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Thread: Why firearm freedom acts/laws passed by states are most likely to fail in SCOTUS

  1. #1
    Regular Member david.ross's Avatar
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    http://en.wikipedia.org/wiki/Wickard_v._Filburn

    Holding: "Production quotas under the Agricultural Adjustment Act were constitutionally applied to agricultural production that was consumed purely intrastate, because its effect upon interstate commerce placed it within the power of Congress to regulate under the Commerce Clause. Southern District of Ohio reversed."

    The BAFTE regulates firearms on the federal level. The powers given to the BATFE by Congress reach intrastate, so firearms made in a state won't matter according to Wickard v. Filburn.

    http://en.wikipedia.org/wiki/10th_am...y_and_case_law

    An often-repeated quote, from United States v. Darby, 312 U.S. 100, 124 (1941), reads as follows:
    "The amendment states but a truism that all is retained which has not been surrendered. There is nothing in the history of its adoption to suggest that it was more than declaratory of the relationship between the national and state governments as it had been established by the Constitution before the amendment or that its purpose was other than to allay fears that the new national government might seek to exercise powers not granted, and that the states might not be able to exercise fully their reserved powers....."
    There was one case which went to SCOTUS in which the opinion was altered to specify how Congress could not regulate, in United States v. Lopez.

    The Court reasoned that if Congress could regulate something so far removed from commerce, then it could regulate anything, and since the Constitution clearly creates Congress as a body with enumerated powers, this could not be so.

    He concludes:
    "To uphold the Government's contentions here, we have to pile inference upon inference in a manner that would bid fair to convert congressional authority under the Commerce Clause to a general police power of the sort retained by the States. Admittedly, some of our prior cases have taken long steps down that road, giving great deference to congressional action. The broad language in these opinions has suggested the possibility of additional expansion, but we decline here to proceed any further. To do so would require us to conclude that the Constitution's enumeration of powers does not presuppose something not enumerated, and that there never will be a distinction between what is truly national and what is truly local. This we are unwilling to do."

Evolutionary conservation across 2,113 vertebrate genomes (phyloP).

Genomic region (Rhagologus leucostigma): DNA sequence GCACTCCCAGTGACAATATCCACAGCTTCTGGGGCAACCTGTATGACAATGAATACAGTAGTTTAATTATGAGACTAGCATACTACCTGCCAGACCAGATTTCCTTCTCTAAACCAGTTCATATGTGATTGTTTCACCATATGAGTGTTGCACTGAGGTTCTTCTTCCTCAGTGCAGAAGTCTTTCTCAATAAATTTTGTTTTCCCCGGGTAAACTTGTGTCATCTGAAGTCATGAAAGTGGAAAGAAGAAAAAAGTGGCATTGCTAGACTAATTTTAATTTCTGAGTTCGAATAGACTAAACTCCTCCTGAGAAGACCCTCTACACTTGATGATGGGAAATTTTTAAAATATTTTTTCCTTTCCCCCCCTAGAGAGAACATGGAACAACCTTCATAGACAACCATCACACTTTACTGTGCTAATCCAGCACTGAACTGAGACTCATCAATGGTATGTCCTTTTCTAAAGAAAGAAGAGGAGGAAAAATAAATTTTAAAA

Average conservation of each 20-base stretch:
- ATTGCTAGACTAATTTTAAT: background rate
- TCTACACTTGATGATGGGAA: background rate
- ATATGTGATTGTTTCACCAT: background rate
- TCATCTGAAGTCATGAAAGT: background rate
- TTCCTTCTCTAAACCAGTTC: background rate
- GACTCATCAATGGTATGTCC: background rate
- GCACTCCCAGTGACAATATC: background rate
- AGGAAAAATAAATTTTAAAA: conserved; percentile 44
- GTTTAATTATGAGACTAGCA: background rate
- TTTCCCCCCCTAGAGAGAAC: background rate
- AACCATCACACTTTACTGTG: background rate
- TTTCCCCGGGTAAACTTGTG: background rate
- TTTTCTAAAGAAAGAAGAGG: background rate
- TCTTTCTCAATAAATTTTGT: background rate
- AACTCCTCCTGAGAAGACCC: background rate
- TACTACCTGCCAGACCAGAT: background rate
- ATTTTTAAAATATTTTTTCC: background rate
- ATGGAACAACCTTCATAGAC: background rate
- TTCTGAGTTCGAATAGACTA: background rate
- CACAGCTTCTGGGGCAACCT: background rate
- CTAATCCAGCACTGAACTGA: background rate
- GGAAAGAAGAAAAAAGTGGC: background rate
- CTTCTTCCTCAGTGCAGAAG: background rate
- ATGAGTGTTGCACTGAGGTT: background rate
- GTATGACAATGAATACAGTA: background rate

Enlighten me if I've missed any cases which overturn or give a different opinion in regards to how SCOTUS may view the Firearms Freedom Acts which are law in some states.
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    I-ANAL and a coward. On what pretext might SCOTUS exert jurisdiction in re Firearms Freedoms Acts and/or grant Certiorari?

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    Regular Member david.ross's Avatar
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    There's always the possibility SCOTUS will state a new opinion.

    Theres the Gun Control Act and the National Firearms Act, both which are binding to forcing people to pay taxes on the firearms or become an FFL.

    I'm doubtful a case would go in the favor of second amendment rights without amending the constitution or having a constitutional convention.
    Gays are prominent members of firearm rights, we do more via the courts, don't like it? Leave.
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    Regular Member Thundar's Avatar
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    I understand what logic you are trying to use Insane Kangaroo, but I am not so sure it applies here, at least to the 1968 Gun Control Act.

    You are arguing that congress has the power to regulate intrastate commerce. I disagree with that at every level, but lets assume that you are correct. Congress has passed no law regulating intrastate commerce in firearms.

    The 1968 Gun Control Actis very specific in its definition of interstate commerce in section 921. There does not appear to be any authority granted to regulate intrastate commerce.

    While intrastate commerce may effect interstate commerce there is no authority that I can find in the 1968 GCA to actually regulate intrastate commerce.

    Judges are sticklers for details and the details of the 1968 GCA are very different from Wickard.

    I believe that there would have to be very radical changes to the 1968 GCA in order to allow the regulation of intrastate commerce.
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